Article by: Bibby Financial Services (corporate members)
From the Q1 2018 SME Confidence Tracker by Bibby Financial Services
March saw the start of the one-year countdown until the UK exits the European Union (EU). While there remains a lot of work to be done, progress is being made and this is reflected in the confidence of UK SMEs as we move towards the summer. Furthermore, latest research from the Institute of Directors shows the UK’s uncertain trading status with the EU has fallen out of the top three concerns of business leaders.
The recent agreement in which the UK won the right to negotiate and sign trade deals during the transition period was an encouraging start. Whilst singular trade deals won’t fill the void, bi-lateral deals will allow the UK to start shaping its future. The Department for International Trade has made clear in future policy(1) that the UK will be building on and expanding existing bilateral trading relationships, having the opportunity to take unilateral action where appropriate.
The Customs Union – in or out?
Until the UK can replace the Single Market, the UK’s future trading relationships will continue to be an underlying problem for businesses. It is something that SMEs themselves still need to address after only one in ten (10%) invested in exports in Q1. Of those that did not, two-fifths (40%) of SMEs claimed they had “no interest” in exporting, while 28 per cent said there was no market for them. Clearly, there needs to be greater education on the benefits of exporting and support available if we’re to encourage SMEs to take advantage of these opportunities for growth. SMEs should look to organisations like the Institute of Export and The British Exporters Association which offer advice and support for businesses looking to export for the first time.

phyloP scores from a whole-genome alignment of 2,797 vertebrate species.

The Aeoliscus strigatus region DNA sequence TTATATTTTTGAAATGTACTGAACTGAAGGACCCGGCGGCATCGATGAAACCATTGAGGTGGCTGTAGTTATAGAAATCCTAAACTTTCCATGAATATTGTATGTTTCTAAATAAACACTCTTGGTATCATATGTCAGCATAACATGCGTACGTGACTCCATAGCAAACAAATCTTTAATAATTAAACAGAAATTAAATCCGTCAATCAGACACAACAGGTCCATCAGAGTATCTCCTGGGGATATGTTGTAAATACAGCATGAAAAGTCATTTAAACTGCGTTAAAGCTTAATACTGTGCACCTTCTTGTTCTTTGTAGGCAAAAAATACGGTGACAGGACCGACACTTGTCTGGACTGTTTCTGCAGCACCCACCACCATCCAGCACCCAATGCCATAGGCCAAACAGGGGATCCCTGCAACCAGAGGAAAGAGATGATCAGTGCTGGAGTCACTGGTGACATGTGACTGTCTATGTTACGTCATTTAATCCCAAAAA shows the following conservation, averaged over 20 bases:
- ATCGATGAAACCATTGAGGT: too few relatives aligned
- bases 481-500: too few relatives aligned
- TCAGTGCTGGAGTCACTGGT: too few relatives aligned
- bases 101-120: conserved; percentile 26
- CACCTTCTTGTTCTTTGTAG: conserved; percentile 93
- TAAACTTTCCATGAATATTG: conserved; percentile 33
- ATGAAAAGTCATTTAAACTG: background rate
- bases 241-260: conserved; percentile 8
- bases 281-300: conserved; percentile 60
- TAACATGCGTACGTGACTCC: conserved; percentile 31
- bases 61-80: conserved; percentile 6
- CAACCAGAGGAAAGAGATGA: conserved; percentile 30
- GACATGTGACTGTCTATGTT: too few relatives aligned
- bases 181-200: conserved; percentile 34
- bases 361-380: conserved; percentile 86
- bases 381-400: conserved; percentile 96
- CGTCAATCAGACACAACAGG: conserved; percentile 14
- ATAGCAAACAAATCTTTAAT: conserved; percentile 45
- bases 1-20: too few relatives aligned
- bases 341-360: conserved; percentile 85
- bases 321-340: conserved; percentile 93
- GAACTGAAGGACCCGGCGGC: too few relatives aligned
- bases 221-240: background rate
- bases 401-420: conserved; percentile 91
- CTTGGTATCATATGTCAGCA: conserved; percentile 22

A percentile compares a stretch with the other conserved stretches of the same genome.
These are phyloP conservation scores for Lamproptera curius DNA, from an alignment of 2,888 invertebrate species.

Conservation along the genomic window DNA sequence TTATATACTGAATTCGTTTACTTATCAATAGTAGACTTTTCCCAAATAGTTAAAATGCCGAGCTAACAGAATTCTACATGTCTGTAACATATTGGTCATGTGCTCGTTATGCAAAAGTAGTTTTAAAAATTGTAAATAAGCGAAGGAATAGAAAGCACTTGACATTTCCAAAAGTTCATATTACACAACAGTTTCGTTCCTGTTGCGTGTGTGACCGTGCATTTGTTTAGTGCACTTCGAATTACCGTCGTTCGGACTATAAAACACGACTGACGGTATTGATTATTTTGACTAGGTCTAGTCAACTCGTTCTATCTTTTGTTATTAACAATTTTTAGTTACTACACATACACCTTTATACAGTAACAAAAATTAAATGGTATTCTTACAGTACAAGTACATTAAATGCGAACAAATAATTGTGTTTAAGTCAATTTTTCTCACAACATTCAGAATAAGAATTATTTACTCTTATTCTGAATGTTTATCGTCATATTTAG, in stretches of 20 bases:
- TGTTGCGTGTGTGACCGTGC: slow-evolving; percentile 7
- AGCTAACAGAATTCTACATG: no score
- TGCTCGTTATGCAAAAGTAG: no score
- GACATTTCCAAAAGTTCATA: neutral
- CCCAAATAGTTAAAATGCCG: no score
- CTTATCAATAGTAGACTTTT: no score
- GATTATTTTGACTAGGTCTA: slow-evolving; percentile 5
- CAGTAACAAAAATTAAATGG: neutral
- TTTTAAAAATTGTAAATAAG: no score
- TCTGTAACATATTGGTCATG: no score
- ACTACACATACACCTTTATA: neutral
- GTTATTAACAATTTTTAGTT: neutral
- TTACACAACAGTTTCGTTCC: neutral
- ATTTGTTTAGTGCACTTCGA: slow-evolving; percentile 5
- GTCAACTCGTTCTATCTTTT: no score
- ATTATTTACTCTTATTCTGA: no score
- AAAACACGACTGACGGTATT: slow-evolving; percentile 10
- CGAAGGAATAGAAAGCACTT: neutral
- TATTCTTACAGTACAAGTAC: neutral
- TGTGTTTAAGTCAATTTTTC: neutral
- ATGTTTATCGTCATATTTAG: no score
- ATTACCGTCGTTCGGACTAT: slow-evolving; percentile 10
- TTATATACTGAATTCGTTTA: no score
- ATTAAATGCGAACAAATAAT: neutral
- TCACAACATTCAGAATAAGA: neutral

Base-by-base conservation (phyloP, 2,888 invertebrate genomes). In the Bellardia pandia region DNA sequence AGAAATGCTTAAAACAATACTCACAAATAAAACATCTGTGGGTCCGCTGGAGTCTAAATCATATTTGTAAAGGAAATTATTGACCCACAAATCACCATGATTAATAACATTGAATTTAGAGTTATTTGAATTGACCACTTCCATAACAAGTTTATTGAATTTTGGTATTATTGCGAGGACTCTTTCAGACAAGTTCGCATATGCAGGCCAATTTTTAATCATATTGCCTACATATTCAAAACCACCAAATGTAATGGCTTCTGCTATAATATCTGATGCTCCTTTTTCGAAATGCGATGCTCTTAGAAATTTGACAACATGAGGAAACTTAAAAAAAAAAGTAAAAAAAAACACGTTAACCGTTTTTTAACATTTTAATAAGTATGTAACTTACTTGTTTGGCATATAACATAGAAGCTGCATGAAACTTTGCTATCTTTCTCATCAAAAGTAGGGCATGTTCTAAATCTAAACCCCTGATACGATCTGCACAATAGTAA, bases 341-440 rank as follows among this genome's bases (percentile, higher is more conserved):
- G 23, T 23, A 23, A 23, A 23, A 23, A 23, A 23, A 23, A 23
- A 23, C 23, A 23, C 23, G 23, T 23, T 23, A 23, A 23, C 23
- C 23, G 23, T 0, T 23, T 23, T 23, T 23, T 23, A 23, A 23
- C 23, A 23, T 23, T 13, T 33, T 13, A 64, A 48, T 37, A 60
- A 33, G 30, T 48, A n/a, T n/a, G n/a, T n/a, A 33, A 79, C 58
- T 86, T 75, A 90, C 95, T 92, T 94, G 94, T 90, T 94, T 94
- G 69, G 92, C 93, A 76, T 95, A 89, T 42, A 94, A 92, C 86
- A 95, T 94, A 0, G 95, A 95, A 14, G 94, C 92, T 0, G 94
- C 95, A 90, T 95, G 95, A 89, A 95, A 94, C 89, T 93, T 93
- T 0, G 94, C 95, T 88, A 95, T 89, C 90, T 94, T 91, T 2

As things currently stand, over a third (36%) of SMEs wish to remain in the Single Market and Customs Union, while one in five (21%) wish to leave a. However, when diving deeper it becomes apparent that SMEs remain divided across the UK on the ideal outcome of Brexit.
Do SMEs broadly want a softer Brexit?
Our research reflects regional differences in views on whether the UK should remain in the Customs Union and Single Market.
Where do we go from here?
While it may be business as usual for SMEs for now, there are conflicting viewpoints on what the future should look like. SMEs need clarity and stability; both of which influence whether they will invest and hire, and drive confidence.
It is vital that SMEs are part of the dialogue between now and October when the UK will look to agree its exit terms from the EU. Only then will the country be able to achieve a Brexit that works for businesses and one which creates conditions for a more confident business environment.
This article was written by Kash Ahmad, UK Specialist Director for Bibby Financial Services